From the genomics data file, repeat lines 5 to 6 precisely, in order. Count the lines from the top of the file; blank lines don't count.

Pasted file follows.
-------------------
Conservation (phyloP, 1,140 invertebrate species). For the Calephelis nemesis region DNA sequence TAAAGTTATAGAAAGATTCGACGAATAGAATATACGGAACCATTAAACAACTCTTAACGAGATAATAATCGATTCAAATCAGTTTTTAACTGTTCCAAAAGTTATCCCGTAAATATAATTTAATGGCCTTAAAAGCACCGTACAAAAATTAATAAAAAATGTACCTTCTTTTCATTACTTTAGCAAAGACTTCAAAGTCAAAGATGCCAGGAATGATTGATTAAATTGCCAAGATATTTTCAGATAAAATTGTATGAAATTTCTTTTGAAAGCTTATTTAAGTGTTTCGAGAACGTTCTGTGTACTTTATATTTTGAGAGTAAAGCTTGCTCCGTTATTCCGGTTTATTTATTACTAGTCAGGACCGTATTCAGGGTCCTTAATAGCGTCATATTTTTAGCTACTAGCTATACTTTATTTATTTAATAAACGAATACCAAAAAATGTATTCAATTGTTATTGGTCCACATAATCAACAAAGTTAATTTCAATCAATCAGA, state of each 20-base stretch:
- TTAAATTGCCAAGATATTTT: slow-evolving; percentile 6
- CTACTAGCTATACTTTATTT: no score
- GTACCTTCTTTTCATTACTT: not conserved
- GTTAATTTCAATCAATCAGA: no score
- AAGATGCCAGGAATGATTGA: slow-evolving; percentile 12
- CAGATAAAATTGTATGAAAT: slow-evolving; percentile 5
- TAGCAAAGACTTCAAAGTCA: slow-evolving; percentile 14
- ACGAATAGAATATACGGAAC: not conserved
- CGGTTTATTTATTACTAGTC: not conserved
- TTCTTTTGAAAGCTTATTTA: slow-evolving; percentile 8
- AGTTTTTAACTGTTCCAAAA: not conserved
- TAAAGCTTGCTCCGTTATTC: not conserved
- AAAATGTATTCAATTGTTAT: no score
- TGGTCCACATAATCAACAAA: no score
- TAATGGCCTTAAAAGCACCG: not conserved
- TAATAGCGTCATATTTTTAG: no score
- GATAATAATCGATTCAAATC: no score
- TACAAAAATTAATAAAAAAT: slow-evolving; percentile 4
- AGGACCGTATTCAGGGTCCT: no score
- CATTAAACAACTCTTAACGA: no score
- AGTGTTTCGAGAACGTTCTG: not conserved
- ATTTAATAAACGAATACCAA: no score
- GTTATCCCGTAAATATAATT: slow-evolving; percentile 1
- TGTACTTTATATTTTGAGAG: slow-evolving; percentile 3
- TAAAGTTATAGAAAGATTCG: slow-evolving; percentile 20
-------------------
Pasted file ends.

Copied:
- GTTAATTTCAATCAATCAGA: no score
- AAGATGCCAGGAATGATTGA: slow-evolving; percentile 12